Half of US teens and adults have experienced doubts about their religious beliefs at least “sometimes” in the past few years, a new survey has revealed.
Conducted by Barna Group, the study surveyed 2,005 US adults and teenagers aged 13-17 during a week in December 2022.
"Over half of teens and adults (the U.S. general population, ages 13+) report that they've experienced doubts about their religious beliefs at least sometimes (12 per cent frequently, 16 per cent occasionally, 24 per cent sometimes) in the past few years," the study stated.
Twenty-three per cent of practising Christians said they “never” experience doubts about their faith while eight per cent said they did so “frequently”.
It also found that, half of those experiencing doubts who are Christians or have a “Christian background” have gone through a “prolonged period of doubt at some point in their life”.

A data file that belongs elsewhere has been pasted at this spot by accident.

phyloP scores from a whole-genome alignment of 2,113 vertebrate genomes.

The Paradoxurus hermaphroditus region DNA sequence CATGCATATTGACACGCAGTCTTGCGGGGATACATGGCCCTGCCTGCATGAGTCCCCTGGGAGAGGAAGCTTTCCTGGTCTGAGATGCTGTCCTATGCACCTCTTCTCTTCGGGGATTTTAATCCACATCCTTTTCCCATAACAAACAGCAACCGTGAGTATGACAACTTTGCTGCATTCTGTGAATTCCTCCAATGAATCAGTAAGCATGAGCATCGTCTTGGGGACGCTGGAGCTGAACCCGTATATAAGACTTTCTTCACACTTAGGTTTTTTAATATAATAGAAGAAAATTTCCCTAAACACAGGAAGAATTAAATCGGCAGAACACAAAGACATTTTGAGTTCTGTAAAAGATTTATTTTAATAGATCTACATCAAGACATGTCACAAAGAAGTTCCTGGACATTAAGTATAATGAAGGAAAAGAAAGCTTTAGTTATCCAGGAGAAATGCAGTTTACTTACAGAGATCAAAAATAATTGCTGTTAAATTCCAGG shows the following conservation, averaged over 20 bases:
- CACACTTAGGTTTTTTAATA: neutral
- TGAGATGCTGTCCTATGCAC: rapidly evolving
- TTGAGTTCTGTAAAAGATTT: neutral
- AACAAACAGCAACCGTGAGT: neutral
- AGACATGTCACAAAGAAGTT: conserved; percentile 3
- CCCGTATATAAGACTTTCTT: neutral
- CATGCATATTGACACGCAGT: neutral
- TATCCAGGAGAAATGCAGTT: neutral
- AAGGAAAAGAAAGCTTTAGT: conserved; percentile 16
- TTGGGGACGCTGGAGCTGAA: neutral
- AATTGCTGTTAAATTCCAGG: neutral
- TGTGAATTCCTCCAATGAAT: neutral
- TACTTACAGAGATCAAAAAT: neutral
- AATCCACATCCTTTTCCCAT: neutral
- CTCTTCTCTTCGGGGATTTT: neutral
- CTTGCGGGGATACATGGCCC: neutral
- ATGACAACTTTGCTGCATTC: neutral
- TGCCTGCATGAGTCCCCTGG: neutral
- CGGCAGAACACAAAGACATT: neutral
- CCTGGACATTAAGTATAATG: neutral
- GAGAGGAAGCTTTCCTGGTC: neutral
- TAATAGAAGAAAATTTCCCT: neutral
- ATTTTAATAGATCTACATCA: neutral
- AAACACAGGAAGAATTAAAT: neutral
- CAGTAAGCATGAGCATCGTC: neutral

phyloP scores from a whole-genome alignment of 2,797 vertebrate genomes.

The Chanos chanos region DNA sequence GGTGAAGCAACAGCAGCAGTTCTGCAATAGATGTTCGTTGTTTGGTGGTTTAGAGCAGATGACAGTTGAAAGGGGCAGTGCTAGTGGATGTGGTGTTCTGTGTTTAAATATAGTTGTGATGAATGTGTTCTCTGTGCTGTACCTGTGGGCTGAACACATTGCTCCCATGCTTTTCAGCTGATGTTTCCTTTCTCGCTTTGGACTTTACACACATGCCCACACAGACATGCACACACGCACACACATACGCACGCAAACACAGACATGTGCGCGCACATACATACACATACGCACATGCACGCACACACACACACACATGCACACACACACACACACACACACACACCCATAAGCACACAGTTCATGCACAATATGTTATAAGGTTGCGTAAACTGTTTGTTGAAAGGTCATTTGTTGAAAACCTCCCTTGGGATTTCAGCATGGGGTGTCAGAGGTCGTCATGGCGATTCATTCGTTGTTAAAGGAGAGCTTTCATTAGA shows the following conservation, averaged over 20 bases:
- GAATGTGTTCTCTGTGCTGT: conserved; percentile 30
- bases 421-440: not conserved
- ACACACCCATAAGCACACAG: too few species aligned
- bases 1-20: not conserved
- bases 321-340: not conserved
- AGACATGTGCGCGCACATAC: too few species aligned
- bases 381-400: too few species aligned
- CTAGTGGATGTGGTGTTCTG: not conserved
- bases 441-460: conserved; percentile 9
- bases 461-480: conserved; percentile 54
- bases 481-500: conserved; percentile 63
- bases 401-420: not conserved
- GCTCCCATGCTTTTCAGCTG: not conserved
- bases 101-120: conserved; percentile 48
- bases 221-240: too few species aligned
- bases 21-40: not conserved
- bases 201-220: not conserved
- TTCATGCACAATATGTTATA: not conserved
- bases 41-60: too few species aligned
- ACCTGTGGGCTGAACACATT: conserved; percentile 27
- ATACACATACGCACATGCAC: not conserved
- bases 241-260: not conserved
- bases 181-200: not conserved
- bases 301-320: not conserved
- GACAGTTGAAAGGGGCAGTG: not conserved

For many Christians, doubt is seen as a phase to “move through” to achieve certainty while those of no faith are more comfortable with doubt often seeing it as “something to be praised”.
"Interestingly, teens and adults of other faiths and especially those of no faith have more comfort with doubt, less often seeing it as something to be overcome — and even seeing it as something to be praised," the study said.
A study conducted by Barna in 2017 revealed that approximately 65 per cent of Christians in the United States acknowledged having doubts about their beliefs. Of this group, 40 per cent reported that they had doubts but were able to overcome them, whereas 26 per cent stated that they continue to experience doubt.